And the Results are in…

Recently I conducted an experiment on the topic of when to add dark grains to the mash.  Some recommend holding out the dark roasted grains until the very end of the mash.  A number of reasons are given.  One claim is that by holding out the dark grains one does not need to add any bicarbonate salts to the mash to counteract the acidity of the dark grains.  This is a reasonable claim, especially if your water already contains a significant amount of calcium or sodium.  Since the most common bicarbonate salts are calcium and sodium bicarbonate, adding either salt will increase the levels of sodium and/or calcium.  But my water is already low in calcium, and it does not have much sodium either. I am usually looking to increase my calcium levels, so adding calcium bicarbonate to the mash does not bother me one bit.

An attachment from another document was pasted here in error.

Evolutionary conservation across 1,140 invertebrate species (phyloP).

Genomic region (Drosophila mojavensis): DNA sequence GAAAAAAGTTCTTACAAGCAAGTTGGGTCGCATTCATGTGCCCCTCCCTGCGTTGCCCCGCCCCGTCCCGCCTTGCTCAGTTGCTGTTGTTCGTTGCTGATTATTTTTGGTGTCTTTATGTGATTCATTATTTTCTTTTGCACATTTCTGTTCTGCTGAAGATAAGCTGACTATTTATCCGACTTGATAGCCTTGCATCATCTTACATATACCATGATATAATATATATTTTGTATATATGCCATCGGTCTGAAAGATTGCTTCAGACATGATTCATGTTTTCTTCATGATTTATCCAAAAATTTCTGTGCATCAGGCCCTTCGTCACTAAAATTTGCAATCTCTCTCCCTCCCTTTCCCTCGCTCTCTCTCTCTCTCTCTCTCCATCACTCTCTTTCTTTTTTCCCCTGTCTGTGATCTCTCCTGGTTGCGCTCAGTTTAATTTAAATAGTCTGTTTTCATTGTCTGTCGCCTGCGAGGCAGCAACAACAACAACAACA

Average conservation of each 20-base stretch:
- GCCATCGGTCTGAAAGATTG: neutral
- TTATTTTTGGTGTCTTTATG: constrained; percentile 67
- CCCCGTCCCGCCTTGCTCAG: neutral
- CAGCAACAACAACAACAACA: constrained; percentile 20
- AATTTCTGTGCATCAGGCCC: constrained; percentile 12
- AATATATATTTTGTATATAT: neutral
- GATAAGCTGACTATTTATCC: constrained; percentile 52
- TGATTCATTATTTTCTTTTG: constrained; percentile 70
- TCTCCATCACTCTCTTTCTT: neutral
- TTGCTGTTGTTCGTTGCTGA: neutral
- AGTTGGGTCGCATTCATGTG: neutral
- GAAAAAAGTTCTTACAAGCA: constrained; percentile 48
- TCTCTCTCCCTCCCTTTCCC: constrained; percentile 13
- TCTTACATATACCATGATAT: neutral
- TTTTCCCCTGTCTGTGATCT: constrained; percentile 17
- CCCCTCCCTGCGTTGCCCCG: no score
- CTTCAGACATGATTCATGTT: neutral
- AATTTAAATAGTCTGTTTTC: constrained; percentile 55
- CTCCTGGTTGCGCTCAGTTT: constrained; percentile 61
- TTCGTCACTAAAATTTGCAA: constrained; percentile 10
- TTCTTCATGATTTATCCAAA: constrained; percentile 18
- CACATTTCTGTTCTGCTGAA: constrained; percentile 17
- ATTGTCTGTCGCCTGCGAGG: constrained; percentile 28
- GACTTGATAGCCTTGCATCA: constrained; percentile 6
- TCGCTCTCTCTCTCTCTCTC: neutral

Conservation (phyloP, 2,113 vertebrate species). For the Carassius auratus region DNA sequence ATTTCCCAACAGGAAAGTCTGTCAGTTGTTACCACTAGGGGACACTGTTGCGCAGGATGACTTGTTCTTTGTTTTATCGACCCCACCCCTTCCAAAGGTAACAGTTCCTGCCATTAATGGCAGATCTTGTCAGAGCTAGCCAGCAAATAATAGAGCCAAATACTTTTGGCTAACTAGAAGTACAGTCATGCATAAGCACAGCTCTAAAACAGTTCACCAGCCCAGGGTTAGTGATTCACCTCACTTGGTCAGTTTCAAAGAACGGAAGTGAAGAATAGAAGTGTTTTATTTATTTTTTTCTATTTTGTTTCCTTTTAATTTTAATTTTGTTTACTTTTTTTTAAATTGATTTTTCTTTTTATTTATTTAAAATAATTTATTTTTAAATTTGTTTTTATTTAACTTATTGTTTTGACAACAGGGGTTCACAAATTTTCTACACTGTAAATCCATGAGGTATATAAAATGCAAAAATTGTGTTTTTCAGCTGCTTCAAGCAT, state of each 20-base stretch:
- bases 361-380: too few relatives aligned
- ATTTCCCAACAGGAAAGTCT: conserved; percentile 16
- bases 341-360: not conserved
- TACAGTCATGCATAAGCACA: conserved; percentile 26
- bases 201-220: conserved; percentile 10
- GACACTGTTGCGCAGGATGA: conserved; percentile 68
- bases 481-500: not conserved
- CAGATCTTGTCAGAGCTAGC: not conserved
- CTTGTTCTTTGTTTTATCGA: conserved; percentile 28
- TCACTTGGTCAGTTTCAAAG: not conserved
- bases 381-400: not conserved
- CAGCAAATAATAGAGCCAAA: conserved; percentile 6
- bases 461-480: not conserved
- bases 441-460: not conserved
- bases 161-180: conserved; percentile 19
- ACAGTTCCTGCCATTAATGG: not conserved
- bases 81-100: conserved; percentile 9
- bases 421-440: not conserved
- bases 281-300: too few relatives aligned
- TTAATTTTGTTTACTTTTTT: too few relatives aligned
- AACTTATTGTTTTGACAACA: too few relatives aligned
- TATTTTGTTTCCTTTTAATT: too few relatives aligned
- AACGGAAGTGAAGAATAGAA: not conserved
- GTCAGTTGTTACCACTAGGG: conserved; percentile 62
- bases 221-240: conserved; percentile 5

A second claim I have heard is that allowing these dark roasted grains to mash for an hour is akin to letting a pot of coffee sit on the burner.  After an hour the nice roast flavor will become burnt and harsh.  If that were true, then waiting to add the dark grains would certainly be a no-brainer.

I just finished the last two bottles from the experiment, and I can say I found no taste difference.  As always, your experience may differ, but I plan to continue to mash dark grains as I always have.

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Comments

  • Paul Barton  On July 27, 2014 at 12:55 pm

    Hi

    Love the blog. Keep it up! Do you know of any other skepitcal resources about home brewing?

    • littleboybrew  On July 28, 2014 at 1:41 pm

      Glad you enjoy. The most scientifically based beer blog I know is Kai Troister’s Braukaiser blog – in the links.

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